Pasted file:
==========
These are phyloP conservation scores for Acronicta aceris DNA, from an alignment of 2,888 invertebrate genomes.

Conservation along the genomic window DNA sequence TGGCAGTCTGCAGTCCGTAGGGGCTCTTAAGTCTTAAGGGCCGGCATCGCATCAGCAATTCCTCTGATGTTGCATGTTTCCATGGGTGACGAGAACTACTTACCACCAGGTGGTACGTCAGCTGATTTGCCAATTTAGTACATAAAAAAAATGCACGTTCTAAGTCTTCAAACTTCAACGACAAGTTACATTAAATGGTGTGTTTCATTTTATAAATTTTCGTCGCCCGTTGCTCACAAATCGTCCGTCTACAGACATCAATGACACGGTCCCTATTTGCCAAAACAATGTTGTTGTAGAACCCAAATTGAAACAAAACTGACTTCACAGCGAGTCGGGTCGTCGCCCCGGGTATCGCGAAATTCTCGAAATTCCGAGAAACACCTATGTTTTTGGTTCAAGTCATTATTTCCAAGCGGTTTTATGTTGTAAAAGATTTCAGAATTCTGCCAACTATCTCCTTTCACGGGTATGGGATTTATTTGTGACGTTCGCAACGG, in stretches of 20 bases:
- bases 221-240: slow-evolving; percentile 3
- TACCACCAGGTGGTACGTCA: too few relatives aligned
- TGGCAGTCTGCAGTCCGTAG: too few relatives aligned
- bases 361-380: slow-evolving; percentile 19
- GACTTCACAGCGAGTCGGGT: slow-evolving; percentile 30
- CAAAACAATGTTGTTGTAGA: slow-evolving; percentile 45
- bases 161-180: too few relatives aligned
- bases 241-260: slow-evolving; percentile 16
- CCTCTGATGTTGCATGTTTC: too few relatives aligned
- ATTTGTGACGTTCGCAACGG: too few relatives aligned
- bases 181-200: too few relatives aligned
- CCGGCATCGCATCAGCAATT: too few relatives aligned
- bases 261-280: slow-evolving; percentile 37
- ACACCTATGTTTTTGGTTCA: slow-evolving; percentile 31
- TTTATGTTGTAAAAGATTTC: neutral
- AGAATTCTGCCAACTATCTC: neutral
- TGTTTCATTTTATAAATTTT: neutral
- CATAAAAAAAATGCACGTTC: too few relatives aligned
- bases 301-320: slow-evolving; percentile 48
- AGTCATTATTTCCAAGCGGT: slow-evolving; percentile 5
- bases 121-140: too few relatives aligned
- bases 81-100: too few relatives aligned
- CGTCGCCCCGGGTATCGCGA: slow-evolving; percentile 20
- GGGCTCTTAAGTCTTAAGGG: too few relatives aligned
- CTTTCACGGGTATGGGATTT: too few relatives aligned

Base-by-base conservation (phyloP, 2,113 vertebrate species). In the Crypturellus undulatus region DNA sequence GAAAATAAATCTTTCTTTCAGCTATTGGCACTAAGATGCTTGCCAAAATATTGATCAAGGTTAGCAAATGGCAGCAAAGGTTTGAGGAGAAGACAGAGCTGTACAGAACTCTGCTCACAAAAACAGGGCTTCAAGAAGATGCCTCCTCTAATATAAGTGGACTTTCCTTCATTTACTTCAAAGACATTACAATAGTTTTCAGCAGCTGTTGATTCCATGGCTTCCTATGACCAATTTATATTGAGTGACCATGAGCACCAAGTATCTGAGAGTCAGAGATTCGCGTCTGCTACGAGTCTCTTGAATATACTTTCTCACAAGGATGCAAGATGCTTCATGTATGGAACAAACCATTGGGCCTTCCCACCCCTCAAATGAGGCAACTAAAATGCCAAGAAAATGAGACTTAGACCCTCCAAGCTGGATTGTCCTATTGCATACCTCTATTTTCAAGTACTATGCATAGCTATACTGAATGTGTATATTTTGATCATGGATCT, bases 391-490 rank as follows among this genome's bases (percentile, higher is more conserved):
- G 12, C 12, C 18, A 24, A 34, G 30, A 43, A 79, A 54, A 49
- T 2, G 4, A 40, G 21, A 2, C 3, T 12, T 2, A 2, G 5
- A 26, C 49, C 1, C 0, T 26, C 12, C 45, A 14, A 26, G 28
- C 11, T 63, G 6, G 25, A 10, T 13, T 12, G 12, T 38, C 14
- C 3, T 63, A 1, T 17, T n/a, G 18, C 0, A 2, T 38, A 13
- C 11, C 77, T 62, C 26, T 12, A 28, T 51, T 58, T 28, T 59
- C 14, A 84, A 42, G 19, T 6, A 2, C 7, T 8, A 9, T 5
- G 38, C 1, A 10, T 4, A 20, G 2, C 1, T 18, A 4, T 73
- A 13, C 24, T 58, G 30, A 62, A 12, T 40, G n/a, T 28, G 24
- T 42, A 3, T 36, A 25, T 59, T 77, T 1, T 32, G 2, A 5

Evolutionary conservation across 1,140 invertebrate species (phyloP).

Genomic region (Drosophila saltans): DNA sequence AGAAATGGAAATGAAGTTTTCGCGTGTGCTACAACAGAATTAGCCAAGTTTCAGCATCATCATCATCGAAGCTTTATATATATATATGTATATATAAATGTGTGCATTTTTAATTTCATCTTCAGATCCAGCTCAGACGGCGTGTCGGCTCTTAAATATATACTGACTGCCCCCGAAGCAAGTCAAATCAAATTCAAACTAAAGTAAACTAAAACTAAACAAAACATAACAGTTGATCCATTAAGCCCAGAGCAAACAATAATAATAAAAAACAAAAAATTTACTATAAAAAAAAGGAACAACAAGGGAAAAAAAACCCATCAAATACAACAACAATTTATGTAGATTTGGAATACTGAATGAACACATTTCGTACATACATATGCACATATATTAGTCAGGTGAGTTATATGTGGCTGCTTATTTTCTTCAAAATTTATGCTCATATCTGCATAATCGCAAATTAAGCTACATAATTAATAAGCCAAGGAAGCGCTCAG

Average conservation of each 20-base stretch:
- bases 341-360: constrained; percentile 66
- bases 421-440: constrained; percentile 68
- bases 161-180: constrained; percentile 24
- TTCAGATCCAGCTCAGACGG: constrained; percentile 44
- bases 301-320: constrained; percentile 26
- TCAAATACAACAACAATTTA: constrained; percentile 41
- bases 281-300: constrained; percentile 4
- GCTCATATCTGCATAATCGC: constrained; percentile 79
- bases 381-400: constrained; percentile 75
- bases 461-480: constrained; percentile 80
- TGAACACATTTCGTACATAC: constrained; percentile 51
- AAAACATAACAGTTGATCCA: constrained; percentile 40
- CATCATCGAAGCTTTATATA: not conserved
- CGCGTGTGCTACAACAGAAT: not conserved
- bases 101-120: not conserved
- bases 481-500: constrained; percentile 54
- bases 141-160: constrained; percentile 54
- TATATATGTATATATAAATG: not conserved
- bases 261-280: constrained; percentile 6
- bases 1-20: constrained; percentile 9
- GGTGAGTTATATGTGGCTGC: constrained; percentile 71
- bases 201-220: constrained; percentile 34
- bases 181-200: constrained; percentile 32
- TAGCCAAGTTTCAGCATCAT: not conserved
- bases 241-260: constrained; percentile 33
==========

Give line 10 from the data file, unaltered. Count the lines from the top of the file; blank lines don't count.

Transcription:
- bases 241-260: slow-evolving; percentile 16